Kauai's wildfire uptick in recent months, partially due to drought conditions and a string of arson cases, is cause for concern for the Garden Island. We reached out to various schools across the island to offer our complimentary wildfire student outreach program.
The first week of September became an outreach tour of Kauai's schools for HWMO Education & Outreach Coordinator, Pablo Beimler. On September 1st and 2nd, Pablo traveled to Waimea Canyon Middle School and held wildfire lessons in the science classroom of Ms. Yamagata for a total of seven classes. On the following day, September 3rd, Pablo held lessons in the life sciences classroom of Mr. Sasso at Chiefess Kamakahelei Middle School in Lihue, another great fit for introducing students to a life science they're not normally exposed to: fire ecology. September 4th was a double-header for HWMO: Pablo first held a presentation for over a hundred K-5th graders at Island School in Lihue and then hopped on over to Chiefess for one last classroom lesson, this time with Ms. Thompson's Hawaiiana class.
For each classroom lesson, Pablo gave an interactive presentation about the basics of fire ecology, Hawaii's unique wildfire issues, how students can help reduce ignitions and protect their homes from wildfire using Firewise landscaping. To keep the students on their toes, Pablo had the students stand up and demonstrate "ladder fuels". Students first touched their toes to be a grass fire, their knees to be a brush fire, and eventually a wild crown fire with their arms waving frantically. For the next round, Pablo told the students that the brush had been removed and the lower branches of the trees eliminated (removal of "ladder fuels"). Students no longer could get from the grass pose to the crown pose. The ladder fuel treatment was a success.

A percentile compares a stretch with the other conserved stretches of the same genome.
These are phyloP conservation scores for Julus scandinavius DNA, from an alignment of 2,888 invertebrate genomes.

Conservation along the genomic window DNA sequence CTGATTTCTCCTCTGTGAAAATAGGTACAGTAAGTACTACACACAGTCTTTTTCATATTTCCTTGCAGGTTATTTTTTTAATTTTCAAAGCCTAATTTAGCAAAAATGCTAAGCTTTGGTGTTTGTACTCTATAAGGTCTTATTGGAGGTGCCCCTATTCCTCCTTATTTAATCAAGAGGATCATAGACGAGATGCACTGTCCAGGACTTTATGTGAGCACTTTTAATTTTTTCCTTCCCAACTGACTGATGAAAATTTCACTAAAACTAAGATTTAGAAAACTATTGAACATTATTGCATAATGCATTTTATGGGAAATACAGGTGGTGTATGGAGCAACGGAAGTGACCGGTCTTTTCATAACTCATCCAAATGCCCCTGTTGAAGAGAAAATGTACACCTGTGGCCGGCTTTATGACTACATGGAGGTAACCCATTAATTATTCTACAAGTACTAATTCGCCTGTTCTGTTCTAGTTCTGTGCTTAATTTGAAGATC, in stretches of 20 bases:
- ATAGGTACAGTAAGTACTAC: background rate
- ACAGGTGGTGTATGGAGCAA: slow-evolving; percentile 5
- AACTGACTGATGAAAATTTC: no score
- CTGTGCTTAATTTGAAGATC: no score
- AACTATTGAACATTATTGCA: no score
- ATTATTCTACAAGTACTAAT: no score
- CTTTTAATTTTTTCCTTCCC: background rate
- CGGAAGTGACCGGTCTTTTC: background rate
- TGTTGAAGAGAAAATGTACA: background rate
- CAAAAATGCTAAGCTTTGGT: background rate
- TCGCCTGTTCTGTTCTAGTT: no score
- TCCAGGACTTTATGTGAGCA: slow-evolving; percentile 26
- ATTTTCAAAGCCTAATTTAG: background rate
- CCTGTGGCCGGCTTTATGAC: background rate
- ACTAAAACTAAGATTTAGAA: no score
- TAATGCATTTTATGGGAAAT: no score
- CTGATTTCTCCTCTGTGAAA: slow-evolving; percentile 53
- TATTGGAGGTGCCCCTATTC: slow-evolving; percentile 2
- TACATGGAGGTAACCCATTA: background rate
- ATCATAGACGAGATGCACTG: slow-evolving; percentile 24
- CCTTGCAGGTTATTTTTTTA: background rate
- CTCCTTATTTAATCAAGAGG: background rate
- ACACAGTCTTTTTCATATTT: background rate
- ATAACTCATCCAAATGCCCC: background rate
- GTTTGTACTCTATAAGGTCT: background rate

To wrap up each lesson, Pablo had several volunteers participate in the Firewise Plant Game Show. One student would select and carry around a special plant to each student and allow them to "smell, touch, and even cuddle" the plant to get to know it better. Then, three landscaping judges would examine the plants and decide whether the plant should go in a Firewise garden or not. Before they could decide, they had to see what the audience thought by gauging the thumbs in the crowd. After coming up with a consensus decision, the students would show cards with "emoji" faces to determine the fate of the plant.
It was a treat to be able to talk to so many students during a short period of time and we are looking forward to additional opportunities throughout the State. Contact us if you'd like for us to come visit your school!
Mahalo nui loa to all of the teachers, administrators, and students who helped make this outreach tour a success!
Banner photo: Students stand tall like koa trees, which make for good Firewise plants.